Wednesday, September 25, 2019

Are You A Sapiosexual?

Dear Friends,

I was reading last week that some schools are teaching their youngest students that there are no longer two genders (male/female); there are now 100 genders. And for those confused or simply wanting to spice up their life, you can be “gender and sexually fluid” meaning that some days you’re the macho man and the next day you’re singing the Helen Reddy song, “I Am Woman.” Back in the good old days, a couple of decades ago, there were two sexualities, heterosexual and homosexual, but today there are many politically-correct terms we can use to describe our sexuality and you can imagine my shock when I found that I am no longer considered to be a “heterosexual” (someone who is primarily physically attracted to a person of the opposite sex). So, I’ve decided to take a major step and make a bold confession to all my friends who are readers of the AMEN Corner. At this point in my life, I’m just too old to care about what people think of me. It’s time for me to come out of the closet and admit to you that I have been a life-long Sapiosexual.

A Sapiosexual is someone that is attracted to the other person’s intelligence more so than their physical attractiveness. Hey..I’m a guy.. so of course I appreciate a woman’s beauty but it’s in the category of “nice but not necessary.” What is most important for me is that she’s smart and someone I can talk to and banter and joke with. Someone who is articulate, both verbally and in writing (meaning they can communicate with actual correctly-spelled words instead of a string of emojis.) Someone who can beat me at Scrabble. Someone who would prefer to read a book than watch “Dancing With The Stars.” Psychologist Dr. Nikki Martinez says that “If two people are intellectual equals, their longivity is much more likely, and their interest in each other more likely to remain strong.” For those of us “Sapiosexuals,” communication and connection are the most important elements in both romantic relationships and friendships. But really... Aren’t those the two elements that form the intellectually and emotionally intimate relationships that we all intrinsically crave?

Jesus said to love your neighbor and then He goes on to show us how to do that. Everyone He came into contact with, He came into relationship with. That’s the first step in loving our neighbor and yet we can find it difficult for us to do that even in church. Last week I had breakfast with a pastor friend of mine and we were talking about how to encourage deeper and more meaningful relationships among the people that we have been called to pastor. Too many connect only superficially after the service as we comment on the sermon and catch up on what the grandchildren and our painful bunions are doing. We crave deeper, more meaningful friendships but we just don’t know how to get there. Let’s look at some suggestions.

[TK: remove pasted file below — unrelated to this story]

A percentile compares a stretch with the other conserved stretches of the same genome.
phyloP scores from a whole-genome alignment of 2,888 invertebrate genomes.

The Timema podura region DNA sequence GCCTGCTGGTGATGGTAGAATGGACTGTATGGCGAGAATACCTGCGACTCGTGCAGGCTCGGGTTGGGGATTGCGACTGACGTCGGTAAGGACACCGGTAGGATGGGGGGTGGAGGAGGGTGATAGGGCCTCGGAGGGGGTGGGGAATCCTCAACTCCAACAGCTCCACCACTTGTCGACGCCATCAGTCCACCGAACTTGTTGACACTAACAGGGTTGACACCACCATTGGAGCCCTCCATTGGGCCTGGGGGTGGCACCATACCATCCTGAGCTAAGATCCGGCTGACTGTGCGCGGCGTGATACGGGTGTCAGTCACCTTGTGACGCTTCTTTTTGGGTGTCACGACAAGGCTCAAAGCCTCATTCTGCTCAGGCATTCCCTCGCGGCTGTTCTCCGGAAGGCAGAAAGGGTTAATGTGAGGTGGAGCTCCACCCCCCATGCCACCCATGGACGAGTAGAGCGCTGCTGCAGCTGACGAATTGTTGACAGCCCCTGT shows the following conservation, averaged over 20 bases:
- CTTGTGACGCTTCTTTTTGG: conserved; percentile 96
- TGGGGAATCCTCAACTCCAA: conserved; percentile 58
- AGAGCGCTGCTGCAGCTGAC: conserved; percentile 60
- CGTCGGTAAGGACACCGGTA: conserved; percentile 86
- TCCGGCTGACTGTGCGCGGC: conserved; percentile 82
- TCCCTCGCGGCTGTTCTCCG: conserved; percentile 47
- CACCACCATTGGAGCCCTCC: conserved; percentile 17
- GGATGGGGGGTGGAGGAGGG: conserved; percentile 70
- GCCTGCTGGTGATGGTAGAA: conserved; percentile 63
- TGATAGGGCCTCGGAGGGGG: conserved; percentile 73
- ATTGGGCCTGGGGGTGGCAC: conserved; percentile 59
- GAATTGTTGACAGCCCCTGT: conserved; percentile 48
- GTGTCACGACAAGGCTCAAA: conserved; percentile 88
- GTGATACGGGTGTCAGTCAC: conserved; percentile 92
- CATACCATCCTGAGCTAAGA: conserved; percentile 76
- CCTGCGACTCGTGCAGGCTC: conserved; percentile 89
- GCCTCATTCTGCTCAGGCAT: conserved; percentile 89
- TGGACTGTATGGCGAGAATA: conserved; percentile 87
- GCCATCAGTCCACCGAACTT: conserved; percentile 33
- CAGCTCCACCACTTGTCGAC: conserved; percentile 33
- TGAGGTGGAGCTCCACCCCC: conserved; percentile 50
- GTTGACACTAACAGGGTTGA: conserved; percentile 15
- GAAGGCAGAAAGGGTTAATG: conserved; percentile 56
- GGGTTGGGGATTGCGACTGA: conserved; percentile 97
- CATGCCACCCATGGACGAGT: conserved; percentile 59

Parents become rightly concerned about the relationships their children have, knowing the power of “peer influence” on those still young and easily molded. But as adults we also continue to be influenced by those in our own tribe of friends. We are warned to avoid the bad friends that will corrupt our own good character 1 Cor 15:33 and those flaky and unreliable friends. Proverbs 18:24 NIV We can be easily ensnared by the bad habits of others Proverbs 22:24-25 and that’s why we need to be honest about our friendships. If your good habits are influencing and changing their bad habits, praise God. If their bad habits are influencing and changing your good habits, then set that relationship aside and choose wise friends who will influence your character for the good and encourage you to be a better person. Proverbs 13:20 NLT

Chief Ten Bears (Will Sampson) cuts the palm of his hand with his hunting knife and holds up the hand. Clint Eastwood as the “Outlaw Josie Wales” does the same and as they join hands, Ten Bears nods and says, “So will it be.” They have become blood brothers. Some Native American and African tribes still do this today as a solemn ceremony between two men that symbolically combines their blood to create an unbreakable bond. 

While you might want to leave the hunting knife in its sheath when you're at church, we can create that same covenant “blood brother” bond through communication and connection. We need to be kind, thoughtful, honest, encouraging and perhaps most of all, be other-centered. Hint: If you want a better friendship with someone, and all you know about them are the shallow things that float on the surface of their life, you may need to do less talking and more listening. I talked to a church friend every Sunday for five years and then she told me that her parents had been murdered when she was 38 years old. That was a devastating, life-changing event in her life and for five years during our shallow “church” conversations, I had done too much talking and not enough listening to hear the unspoken pain in her broken heart and be the safe person she could share her story with. And yes, I’m embarrassed to tell you that I was also her pastor. 

Our covenant friends who love us enough to listen through, and over, and under our words, are the intimate friends who truly care about us. My definition of a covenant friend is one who has unconditional (agape) love and is committed to the other person’s personal and spiritual growth. A covenant friendship starts with deep communication that develops into connection. Those are the friends who are close by our side in the good times and the bad. When Job lost everything, his three friends came running to offer him their sympathy and comfort. Job 2:11 Those are covenant friends – the “blood brothers” – that we can count on. The ones who know that they can count on us.  Amen?

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